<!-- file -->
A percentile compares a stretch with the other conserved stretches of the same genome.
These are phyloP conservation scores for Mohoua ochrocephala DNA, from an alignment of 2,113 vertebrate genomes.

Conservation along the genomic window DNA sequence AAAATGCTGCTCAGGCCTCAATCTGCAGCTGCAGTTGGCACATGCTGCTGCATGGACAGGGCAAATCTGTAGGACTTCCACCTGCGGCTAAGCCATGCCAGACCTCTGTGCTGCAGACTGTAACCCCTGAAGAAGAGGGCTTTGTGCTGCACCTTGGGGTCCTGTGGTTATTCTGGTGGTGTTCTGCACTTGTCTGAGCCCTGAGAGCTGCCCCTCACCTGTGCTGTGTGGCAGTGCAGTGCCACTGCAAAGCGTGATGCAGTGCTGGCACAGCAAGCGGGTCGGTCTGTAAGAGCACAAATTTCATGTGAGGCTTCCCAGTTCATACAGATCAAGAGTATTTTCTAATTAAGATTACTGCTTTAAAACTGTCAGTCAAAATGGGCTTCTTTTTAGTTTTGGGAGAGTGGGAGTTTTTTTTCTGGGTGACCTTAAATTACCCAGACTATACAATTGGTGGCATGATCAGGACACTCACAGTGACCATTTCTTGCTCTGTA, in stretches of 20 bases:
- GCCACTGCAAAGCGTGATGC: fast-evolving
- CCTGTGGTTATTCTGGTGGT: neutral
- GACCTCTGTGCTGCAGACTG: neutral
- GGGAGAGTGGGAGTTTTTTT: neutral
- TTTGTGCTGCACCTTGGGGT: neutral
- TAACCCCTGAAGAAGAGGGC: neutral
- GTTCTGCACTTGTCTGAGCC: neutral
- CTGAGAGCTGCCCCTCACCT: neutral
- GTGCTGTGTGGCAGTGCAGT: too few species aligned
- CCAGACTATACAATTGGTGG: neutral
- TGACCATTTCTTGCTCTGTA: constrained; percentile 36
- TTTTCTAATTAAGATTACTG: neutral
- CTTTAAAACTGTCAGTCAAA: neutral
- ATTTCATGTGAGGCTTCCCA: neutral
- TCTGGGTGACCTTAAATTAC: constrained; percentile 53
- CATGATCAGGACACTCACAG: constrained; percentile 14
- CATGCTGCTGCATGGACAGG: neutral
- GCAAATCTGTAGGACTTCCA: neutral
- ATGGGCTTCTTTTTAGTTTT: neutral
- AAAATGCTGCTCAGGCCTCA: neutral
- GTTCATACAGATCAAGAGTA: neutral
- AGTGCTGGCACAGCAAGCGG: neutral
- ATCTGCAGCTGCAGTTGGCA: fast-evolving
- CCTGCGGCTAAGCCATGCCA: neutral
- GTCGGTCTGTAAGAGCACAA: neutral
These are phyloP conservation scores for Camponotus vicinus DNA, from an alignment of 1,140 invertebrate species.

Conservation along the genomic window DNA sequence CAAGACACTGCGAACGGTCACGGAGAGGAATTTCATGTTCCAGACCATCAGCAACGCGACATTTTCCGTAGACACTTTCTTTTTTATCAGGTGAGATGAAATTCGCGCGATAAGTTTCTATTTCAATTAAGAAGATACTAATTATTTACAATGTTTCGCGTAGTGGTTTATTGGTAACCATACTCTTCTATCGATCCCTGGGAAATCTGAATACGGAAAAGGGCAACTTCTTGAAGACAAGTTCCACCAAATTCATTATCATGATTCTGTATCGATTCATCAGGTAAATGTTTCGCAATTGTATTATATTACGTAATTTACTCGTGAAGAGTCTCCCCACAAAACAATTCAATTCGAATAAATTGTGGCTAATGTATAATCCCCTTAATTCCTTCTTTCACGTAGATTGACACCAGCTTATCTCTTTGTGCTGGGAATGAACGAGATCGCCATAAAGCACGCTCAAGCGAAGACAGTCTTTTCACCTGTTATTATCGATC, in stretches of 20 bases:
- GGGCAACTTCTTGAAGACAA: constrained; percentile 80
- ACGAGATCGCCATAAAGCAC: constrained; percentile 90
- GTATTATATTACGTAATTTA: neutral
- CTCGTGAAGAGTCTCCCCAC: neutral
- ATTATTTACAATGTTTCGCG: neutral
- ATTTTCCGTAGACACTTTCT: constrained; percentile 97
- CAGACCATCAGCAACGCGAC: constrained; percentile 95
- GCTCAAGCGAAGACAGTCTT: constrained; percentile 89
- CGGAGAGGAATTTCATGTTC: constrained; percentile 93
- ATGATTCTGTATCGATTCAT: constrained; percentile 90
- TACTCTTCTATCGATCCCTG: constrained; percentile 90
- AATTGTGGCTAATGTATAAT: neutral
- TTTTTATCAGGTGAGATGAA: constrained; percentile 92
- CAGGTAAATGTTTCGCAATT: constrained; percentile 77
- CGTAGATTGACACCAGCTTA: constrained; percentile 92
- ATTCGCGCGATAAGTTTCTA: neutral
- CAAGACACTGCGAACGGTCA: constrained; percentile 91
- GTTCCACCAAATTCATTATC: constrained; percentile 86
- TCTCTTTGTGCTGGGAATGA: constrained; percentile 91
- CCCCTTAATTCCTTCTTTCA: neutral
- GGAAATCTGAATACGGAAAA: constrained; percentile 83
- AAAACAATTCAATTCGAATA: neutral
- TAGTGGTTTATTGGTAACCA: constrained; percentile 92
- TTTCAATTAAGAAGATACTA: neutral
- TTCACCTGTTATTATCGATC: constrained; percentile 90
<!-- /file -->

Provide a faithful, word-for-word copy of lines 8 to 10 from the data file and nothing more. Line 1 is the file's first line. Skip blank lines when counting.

- TTTGTGCTGCACCTTGGGGT: neutral
- TAACCCCTGAAGAAGAGGGC: neutral
- GTTCTGCACTTGTCTGAGCC: neutral